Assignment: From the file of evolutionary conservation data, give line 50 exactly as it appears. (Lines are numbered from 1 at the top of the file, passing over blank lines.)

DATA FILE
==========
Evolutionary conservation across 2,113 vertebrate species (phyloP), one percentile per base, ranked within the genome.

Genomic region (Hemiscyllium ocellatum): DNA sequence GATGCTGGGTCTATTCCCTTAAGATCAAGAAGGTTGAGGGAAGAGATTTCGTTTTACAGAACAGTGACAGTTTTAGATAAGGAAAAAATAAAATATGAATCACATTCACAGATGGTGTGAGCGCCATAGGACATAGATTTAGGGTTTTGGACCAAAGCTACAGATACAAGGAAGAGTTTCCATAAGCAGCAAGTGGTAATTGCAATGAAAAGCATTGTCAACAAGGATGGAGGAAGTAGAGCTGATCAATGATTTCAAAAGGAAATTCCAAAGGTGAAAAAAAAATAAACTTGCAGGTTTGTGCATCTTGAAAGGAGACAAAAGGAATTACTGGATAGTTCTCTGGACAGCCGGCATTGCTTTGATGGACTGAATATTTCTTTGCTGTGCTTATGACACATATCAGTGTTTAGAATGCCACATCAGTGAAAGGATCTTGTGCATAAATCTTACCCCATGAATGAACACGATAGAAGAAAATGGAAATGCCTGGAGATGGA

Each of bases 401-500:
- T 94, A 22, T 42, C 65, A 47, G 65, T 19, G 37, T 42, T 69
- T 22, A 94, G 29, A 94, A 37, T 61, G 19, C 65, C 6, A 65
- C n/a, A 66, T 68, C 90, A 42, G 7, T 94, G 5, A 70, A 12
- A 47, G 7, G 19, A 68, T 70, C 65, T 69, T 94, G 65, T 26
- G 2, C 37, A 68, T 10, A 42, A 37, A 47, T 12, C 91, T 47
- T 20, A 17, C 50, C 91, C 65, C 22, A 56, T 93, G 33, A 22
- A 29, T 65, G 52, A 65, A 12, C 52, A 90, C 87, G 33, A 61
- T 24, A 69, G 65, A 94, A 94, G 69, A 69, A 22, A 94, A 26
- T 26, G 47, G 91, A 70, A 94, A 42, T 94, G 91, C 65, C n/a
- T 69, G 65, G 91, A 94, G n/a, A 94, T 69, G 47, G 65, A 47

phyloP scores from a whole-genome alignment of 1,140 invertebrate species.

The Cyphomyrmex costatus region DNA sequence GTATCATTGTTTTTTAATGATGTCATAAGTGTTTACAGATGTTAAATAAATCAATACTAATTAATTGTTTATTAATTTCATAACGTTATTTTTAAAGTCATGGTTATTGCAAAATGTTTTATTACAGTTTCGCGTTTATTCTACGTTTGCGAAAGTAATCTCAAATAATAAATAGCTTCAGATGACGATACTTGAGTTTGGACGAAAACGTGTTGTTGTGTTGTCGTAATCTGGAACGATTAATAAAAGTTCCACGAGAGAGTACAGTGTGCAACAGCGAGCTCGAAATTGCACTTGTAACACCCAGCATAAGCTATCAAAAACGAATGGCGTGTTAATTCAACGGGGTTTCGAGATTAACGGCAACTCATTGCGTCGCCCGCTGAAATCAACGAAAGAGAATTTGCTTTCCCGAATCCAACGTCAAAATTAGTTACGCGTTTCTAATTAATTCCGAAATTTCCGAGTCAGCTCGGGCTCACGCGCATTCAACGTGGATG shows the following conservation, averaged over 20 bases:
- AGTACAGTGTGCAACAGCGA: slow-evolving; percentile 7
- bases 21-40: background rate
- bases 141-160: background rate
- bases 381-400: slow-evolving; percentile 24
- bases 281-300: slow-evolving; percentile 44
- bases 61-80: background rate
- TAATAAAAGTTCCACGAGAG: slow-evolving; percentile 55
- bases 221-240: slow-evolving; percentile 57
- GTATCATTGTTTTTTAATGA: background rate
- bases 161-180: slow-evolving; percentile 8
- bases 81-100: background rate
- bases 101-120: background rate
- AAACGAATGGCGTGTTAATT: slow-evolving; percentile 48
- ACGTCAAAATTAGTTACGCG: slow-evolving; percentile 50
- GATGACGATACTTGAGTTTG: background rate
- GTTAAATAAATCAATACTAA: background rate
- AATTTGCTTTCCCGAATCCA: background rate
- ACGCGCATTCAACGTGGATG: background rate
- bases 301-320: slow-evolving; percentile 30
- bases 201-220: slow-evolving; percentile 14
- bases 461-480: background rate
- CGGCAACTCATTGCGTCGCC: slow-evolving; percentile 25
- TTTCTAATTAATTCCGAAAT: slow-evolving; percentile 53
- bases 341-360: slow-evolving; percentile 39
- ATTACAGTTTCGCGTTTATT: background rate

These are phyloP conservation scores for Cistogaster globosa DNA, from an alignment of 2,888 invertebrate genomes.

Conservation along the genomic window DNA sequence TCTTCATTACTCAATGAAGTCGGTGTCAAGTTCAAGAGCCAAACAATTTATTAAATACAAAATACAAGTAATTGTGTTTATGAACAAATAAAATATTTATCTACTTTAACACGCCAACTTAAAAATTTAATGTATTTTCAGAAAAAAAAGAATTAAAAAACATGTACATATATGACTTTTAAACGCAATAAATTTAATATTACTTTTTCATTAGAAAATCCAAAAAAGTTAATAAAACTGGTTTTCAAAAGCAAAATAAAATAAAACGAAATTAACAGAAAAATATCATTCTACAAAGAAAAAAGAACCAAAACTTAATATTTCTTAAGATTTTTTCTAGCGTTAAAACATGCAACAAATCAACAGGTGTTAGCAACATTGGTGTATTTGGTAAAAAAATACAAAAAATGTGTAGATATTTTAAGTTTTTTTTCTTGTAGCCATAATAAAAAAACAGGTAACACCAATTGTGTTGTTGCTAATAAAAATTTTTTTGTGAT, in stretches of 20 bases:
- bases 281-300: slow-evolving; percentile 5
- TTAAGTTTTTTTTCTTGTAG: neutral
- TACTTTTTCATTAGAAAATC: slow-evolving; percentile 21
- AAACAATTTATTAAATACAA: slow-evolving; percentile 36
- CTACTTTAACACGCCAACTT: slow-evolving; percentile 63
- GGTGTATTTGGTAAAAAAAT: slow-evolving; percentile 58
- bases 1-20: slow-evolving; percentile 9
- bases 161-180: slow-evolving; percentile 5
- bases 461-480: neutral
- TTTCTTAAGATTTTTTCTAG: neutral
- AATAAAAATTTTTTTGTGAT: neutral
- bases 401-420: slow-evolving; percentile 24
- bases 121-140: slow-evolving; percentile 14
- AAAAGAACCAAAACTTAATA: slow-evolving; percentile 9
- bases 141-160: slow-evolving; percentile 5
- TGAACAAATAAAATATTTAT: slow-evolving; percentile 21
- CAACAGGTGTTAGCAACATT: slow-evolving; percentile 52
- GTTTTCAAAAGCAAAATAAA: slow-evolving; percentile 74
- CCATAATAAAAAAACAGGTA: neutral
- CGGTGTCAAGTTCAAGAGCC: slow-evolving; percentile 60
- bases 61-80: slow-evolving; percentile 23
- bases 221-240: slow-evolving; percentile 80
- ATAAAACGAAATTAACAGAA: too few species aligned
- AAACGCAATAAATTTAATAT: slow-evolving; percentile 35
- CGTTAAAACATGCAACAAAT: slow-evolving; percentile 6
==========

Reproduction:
- bases 161-180: slow-evolving; percentile 5